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Effects of denosumab in patients with bone metastases from solid cancers

21 July, 2014

Bone antiresorptives, mostly bisphosphonates, are used in the treatment of metastatic bone disease from solid malignancies to reduce bone destruction, pain and skeleton-related events (SREs). Von Moos and colleagues [1] have reported pooled results from three randomized, identically designed, double-blind trials comparing subcutaneous denosumab (120 mg every 4 weeks) and intravenous zoledronic acid (4 mg/month) in patients with bone metastases from breast cancer (n = 2406), castration-resistant prostate cancer (n = 1901) or other solid tumors (n = 1597). The endpoints were pain severity, pain interference, health-related quality of life and analgesic use. Onset of moderate/severe pain was delayed by 1.8 months by denosumab treatment (hazard ratio (HR) 0.83; 95% CI 0.76–0.92; p  <  0.001) and clinically meaningful increases in overall pain interference by 2.6 months (HR 0.83; 95% CI 0.75–0.92; p <  0.001) as compared with zoledronic acid. In addition, the need for strong opioids and reduction of health-related quality of life were less common with denosumab.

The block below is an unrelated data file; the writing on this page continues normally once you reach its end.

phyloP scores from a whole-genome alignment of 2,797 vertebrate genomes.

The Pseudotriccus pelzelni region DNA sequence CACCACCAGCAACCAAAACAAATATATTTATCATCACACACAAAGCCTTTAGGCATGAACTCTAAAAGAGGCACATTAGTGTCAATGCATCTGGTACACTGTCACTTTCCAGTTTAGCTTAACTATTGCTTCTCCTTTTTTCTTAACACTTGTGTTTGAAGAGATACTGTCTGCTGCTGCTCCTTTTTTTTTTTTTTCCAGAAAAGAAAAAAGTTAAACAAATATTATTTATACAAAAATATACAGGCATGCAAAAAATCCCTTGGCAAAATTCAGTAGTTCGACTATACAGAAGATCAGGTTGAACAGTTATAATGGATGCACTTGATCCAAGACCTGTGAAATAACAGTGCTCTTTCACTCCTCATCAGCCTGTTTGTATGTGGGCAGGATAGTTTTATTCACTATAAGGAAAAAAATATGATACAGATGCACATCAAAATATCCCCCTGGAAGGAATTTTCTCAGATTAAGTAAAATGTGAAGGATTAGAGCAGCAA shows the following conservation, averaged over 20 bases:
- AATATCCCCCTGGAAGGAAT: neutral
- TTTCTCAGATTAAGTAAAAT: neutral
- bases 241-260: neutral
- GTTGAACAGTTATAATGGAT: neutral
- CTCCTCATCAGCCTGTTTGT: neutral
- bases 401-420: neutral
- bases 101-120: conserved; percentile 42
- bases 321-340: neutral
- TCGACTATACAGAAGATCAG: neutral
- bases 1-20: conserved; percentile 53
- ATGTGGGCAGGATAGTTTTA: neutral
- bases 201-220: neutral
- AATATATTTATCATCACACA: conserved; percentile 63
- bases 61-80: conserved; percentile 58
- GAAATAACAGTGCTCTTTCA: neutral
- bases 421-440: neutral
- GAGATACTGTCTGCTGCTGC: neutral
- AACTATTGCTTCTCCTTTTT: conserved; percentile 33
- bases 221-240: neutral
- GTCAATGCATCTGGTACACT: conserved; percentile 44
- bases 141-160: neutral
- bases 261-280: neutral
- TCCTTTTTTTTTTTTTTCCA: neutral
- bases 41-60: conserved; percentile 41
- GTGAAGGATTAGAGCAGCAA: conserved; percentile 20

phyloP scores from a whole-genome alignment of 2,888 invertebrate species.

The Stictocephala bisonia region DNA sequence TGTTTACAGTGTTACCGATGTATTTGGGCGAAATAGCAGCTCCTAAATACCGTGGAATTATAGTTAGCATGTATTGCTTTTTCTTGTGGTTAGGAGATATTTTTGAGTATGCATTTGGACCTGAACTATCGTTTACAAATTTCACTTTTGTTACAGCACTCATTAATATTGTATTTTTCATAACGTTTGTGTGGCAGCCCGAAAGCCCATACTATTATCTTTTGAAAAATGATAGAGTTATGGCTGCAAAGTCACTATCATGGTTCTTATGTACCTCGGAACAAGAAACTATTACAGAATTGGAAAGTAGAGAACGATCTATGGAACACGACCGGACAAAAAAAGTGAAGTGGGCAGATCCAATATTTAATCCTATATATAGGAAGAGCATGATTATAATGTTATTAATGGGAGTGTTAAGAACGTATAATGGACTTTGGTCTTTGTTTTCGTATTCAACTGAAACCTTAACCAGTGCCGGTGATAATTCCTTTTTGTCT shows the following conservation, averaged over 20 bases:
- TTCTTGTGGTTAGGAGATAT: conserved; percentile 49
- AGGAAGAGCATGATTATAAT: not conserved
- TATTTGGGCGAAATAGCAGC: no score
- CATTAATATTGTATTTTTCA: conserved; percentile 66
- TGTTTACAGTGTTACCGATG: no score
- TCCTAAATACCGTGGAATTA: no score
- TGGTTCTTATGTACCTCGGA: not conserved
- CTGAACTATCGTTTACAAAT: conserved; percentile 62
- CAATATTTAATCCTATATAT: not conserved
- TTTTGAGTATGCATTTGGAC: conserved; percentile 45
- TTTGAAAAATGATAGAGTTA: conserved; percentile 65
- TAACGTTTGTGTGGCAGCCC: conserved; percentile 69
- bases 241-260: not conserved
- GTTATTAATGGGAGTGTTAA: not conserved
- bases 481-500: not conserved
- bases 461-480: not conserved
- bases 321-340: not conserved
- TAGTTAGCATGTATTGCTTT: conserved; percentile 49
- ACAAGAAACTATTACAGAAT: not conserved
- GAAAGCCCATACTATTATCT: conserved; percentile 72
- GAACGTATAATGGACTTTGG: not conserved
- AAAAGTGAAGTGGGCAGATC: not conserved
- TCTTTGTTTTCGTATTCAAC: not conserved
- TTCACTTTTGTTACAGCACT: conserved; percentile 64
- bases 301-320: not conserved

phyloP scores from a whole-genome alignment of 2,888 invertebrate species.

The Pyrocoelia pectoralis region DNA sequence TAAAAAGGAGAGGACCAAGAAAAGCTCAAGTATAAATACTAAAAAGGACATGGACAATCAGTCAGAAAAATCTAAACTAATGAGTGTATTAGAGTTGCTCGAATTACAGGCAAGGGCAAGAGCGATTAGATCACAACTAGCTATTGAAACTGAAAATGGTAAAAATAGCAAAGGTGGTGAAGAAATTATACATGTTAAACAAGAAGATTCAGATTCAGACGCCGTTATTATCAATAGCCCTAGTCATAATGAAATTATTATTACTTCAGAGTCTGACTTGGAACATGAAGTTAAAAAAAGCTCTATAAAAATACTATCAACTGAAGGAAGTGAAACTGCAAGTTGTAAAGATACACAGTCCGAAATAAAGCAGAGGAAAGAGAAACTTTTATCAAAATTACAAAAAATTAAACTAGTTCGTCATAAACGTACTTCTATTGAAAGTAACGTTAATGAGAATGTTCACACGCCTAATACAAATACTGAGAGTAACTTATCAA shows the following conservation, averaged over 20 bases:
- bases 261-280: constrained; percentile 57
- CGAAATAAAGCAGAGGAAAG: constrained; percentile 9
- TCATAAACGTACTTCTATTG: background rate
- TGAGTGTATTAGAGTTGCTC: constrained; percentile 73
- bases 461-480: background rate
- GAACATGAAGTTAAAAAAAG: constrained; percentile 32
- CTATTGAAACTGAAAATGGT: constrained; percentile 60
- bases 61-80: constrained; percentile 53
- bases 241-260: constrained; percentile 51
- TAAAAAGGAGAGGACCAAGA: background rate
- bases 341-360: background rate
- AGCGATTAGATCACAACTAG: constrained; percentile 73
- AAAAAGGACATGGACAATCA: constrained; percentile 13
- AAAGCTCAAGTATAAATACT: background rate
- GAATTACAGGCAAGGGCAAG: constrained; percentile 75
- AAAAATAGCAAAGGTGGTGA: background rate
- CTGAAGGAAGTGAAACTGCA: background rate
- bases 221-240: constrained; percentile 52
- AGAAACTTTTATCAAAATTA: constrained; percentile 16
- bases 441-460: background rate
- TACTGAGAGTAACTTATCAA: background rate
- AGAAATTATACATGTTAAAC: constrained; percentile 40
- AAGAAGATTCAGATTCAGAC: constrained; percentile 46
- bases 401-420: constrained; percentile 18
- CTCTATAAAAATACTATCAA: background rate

Breast cancer and prostate cancer are the most prevalent malignancies in women and men, respectively. Many adjuvant treatments are associated with reproductive hormone alterations which are involved in bone mass and quality. Thus, adjuvant aromatase inhibitors and gonadotropin-releasing hormone analogues are frequently used in women with non-metastatic breast cancer. Such treatments may accelerate bone loss and increase fracture risk. In breast cancer patients with osteopenia, subcutaneous denosumab administration (twice yearly) produces significant increases in bone mineral density (BMD), both at trabecular and cortical bone, without adverse events [2]. Denosumab also increases BMD and reduces the incidence of new vertebral fractures among men under androgen-deprivation therapy for non-metastatic prostate cancer [3]. In these non-metastatic cancers, zoledronic acid has similar protective anti-osteoporotic effects as denosumab, although some related adverse effects have been reported with this bisphosphonate [4,5].